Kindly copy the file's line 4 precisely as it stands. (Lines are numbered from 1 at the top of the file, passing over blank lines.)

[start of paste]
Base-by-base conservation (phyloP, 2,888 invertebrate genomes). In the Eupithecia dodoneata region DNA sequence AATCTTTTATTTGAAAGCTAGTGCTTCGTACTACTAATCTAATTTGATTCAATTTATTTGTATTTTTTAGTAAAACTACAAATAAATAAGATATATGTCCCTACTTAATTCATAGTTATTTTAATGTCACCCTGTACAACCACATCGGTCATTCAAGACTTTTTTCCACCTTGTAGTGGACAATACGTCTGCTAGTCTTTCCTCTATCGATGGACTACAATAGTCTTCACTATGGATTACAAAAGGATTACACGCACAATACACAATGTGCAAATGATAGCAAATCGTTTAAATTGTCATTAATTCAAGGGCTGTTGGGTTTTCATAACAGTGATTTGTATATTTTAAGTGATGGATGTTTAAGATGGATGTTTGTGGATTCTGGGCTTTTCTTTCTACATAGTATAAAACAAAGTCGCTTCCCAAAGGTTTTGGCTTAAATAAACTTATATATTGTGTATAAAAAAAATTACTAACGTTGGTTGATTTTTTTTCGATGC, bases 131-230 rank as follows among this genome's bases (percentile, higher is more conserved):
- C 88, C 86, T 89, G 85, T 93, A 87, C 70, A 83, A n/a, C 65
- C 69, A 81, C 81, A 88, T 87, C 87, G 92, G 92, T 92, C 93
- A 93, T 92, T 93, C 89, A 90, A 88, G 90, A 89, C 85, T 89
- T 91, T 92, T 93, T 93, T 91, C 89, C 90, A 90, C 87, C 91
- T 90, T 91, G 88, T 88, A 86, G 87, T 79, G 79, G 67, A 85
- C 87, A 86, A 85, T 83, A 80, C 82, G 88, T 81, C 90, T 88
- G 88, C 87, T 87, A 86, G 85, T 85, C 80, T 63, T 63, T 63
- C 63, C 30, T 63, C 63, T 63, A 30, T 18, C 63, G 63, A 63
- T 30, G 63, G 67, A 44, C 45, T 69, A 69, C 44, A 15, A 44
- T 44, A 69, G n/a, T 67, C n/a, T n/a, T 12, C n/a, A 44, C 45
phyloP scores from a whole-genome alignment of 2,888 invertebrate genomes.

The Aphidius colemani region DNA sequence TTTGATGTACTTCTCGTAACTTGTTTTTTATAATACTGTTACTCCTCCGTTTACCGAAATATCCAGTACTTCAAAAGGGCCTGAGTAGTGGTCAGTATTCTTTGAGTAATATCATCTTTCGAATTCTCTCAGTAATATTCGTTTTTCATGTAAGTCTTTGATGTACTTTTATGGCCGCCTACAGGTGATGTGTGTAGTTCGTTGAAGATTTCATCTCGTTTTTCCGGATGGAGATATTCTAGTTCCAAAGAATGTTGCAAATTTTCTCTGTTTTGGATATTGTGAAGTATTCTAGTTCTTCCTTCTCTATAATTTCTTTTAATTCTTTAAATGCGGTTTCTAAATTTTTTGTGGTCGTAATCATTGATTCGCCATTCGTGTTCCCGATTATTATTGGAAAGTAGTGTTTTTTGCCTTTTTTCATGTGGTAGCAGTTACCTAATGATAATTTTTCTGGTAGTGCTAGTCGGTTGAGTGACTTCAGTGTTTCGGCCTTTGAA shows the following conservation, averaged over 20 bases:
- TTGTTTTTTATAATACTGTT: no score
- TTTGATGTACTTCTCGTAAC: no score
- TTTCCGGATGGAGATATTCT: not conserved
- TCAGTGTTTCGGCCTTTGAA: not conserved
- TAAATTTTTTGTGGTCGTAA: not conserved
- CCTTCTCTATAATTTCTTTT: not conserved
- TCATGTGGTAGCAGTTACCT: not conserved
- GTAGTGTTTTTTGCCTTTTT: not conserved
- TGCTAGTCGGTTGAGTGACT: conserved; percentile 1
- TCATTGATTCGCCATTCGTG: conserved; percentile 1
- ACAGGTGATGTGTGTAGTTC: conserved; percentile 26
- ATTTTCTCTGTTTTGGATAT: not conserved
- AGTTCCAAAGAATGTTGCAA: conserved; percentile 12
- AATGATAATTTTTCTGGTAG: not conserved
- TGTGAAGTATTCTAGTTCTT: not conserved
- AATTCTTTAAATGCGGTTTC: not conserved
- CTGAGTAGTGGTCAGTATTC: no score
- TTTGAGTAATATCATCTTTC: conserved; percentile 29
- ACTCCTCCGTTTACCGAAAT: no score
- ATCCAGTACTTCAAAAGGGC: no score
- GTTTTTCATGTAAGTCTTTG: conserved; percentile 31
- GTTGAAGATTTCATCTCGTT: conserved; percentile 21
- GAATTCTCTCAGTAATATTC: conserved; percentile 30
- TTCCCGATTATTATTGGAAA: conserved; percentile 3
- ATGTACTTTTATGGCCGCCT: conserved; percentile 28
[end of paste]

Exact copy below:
- A 93, T 92, T 93, C 89, A 90, A 88, G 90, A 89, C 85, T 89